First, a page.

Moira Welsh: I wrote the book Happily Ever Older because it was the culmination of almost two decades of investigative reporting into long-term care. And I generally reported on the negative aspects of nursing homes and did a lot of very in-depth work around that. And came to the point after probably 15 years or so, came to the realization that none of it was really making a difference. I mean, some of it led to new legislation and new rules and so on, but it really didn't change the system. So I actually got a tip from Debbie Humphreys from AdvantAge Ontario, who suggested that I look into the Butterfly model that was coming up at Peel Region. And so I did.

Moira Welsh: And the result of that story, it was a year-long investigation into the positive, we called it. That led to a really interesting outpouring from the public, from the readers who wanted to know more. They were so excited by the possibilities that long-term care could actually be a home of warmth and friendship and music and just deep social interaction. So that response made me say, okay, what else is out there? And as a result, I travelled across Canada and the United States and into the Netherlands to explore some really progressive homes and meet the leaders of those homes.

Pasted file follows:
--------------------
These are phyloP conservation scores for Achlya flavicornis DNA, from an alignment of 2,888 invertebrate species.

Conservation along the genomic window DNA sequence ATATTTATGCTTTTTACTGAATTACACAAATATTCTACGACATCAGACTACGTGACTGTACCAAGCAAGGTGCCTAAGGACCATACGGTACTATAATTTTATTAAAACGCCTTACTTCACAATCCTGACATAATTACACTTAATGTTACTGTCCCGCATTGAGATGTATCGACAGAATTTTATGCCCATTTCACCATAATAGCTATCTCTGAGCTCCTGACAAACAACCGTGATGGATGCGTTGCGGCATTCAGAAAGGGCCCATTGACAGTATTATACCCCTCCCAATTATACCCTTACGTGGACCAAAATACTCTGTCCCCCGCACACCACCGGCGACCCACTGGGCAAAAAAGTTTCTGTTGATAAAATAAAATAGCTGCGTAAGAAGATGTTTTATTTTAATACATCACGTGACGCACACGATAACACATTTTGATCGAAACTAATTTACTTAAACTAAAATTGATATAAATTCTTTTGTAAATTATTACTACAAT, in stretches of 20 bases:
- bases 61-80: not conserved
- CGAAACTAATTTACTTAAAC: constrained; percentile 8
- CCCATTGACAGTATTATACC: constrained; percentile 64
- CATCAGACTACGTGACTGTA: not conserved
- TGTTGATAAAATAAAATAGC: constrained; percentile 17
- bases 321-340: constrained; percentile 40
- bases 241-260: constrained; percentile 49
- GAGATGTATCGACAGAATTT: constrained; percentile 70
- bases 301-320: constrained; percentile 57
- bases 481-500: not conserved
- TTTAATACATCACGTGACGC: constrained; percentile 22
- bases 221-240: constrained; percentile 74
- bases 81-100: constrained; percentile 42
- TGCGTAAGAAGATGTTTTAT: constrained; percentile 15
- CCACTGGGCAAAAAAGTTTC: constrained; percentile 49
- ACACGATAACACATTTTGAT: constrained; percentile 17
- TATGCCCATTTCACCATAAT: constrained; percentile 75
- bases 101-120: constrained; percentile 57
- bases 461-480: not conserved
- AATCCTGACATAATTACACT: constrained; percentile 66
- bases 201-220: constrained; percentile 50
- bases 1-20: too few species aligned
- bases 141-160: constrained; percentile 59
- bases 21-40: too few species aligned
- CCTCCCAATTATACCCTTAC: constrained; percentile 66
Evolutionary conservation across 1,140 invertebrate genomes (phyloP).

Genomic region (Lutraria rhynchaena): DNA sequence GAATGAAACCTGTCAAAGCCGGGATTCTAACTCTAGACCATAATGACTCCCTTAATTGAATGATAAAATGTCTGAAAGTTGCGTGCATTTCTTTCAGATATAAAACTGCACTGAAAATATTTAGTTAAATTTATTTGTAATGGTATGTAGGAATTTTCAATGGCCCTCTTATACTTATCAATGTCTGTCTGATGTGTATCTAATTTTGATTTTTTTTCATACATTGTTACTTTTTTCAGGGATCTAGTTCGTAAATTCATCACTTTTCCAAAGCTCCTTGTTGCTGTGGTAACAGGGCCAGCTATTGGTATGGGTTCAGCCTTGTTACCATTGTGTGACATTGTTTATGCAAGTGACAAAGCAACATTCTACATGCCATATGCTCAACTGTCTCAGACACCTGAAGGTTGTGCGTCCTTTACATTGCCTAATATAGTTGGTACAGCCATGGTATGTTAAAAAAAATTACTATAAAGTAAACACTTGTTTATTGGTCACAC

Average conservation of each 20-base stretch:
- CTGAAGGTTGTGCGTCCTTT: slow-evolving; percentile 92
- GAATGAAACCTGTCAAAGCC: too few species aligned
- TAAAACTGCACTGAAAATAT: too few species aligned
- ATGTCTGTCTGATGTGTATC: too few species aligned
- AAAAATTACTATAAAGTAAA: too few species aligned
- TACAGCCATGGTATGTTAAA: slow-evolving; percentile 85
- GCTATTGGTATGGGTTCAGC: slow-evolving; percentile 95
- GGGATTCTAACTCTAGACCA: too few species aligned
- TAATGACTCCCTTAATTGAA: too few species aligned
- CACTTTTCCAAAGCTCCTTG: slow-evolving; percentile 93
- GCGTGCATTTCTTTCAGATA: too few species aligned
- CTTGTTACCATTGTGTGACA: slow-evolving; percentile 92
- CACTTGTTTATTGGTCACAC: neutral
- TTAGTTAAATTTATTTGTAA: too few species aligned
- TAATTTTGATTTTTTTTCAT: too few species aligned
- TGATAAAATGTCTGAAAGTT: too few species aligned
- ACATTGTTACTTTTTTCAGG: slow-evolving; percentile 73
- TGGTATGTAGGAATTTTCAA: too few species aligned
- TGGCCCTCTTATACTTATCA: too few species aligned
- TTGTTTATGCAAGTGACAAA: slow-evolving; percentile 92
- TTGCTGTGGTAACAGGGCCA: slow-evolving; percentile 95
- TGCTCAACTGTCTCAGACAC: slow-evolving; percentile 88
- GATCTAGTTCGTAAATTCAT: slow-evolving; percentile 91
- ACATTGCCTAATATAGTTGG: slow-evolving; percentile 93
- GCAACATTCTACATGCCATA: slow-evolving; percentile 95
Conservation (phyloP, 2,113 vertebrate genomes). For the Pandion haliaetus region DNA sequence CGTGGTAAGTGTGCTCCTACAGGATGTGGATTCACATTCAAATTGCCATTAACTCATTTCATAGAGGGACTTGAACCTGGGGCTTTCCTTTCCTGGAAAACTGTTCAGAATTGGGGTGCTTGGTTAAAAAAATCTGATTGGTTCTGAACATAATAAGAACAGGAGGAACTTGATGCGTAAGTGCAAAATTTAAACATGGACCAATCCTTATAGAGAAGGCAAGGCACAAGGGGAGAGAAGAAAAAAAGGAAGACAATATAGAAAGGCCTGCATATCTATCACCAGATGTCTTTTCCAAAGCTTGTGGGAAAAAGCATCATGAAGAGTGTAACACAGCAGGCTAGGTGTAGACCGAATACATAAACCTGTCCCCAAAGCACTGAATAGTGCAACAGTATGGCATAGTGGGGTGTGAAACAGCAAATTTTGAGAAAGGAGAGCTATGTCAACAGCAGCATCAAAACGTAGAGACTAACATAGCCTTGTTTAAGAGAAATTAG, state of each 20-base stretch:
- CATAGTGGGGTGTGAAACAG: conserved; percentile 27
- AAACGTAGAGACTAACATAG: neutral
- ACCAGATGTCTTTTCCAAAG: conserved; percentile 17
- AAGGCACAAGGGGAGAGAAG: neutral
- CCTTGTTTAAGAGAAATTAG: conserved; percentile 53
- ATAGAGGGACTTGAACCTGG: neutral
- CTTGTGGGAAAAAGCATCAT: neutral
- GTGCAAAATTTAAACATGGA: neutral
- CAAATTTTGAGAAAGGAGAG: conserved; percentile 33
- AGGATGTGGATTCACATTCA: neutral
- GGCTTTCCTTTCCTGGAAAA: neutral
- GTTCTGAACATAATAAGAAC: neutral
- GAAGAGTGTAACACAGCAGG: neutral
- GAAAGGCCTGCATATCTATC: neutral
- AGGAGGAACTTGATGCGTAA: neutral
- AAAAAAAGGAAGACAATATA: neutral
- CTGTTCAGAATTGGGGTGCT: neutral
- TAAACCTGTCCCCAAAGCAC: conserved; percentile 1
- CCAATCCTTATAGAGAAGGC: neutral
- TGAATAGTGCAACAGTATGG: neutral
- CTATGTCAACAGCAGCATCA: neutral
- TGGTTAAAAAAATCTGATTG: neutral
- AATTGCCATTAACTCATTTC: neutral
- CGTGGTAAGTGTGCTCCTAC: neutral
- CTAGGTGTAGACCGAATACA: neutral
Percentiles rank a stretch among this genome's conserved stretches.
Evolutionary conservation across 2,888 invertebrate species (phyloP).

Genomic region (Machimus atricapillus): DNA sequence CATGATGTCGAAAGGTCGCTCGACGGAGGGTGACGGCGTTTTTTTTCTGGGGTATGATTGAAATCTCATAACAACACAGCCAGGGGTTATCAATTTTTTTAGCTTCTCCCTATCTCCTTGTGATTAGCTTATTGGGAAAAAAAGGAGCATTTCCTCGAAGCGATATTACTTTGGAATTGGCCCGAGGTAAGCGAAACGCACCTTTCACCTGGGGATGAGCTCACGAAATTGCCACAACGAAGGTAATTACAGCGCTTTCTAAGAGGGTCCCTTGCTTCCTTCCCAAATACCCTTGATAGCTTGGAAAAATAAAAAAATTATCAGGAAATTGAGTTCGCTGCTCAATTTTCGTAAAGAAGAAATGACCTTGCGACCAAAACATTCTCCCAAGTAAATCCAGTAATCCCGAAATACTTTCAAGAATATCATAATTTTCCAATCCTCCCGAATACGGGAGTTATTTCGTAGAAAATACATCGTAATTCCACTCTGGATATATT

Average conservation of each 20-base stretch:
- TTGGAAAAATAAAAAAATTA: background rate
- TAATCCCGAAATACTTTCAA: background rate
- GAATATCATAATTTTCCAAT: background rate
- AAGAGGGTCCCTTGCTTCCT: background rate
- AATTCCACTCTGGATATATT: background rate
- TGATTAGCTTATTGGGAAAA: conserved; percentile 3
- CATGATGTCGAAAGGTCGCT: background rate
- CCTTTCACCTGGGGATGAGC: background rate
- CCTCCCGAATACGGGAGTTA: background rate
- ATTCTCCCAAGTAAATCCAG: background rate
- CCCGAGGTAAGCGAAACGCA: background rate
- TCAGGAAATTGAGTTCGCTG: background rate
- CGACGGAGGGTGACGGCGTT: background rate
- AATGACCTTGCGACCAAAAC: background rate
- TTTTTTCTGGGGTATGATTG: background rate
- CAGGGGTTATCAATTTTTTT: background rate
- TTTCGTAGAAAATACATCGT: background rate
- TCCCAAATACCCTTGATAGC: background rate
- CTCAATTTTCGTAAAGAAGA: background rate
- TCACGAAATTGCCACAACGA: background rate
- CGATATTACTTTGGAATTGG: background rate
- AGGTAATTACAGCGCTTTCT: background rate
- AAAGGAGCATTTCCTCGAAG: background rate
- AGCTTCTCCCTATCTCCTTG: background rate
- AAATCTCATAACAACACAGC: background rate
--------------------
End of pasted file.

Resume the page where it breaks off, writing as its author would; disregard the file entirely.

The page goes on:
Ellen Gardner: I want to hear more about what you discovered on your travels, but congratulations on bringing the Butterfly model to light and really promoting it because it's such an interesting model. And I think it has attracted, some of it based on your work, it has attracted worldwide attention.

Moira Welsh: It really has. And it's so interesting how that came to be, because really it's just sort of an organic process. It wasn't as if governments jumped onside and said, we need to do this. In fact, it was simply leaders of individual homes who saw again, what was possible and saw that people could live in a way that in many ways eliminated the anxiety and aggression that people experience, especially those with cognitive decline in homes. And we refer to them as these so-called behaviours, but really a lot of experts in the field are now saying, and people who use Butterfly are now saying those behaviours don't really exist. 

Those are simply emotional responses to people being locked up and left to sit in the chair for the rest of their lives. So when you use a program like Butterfly, it eliminates a great deal of that, which just makes it so much better for the homes, the operators, the workers, the residents and their families.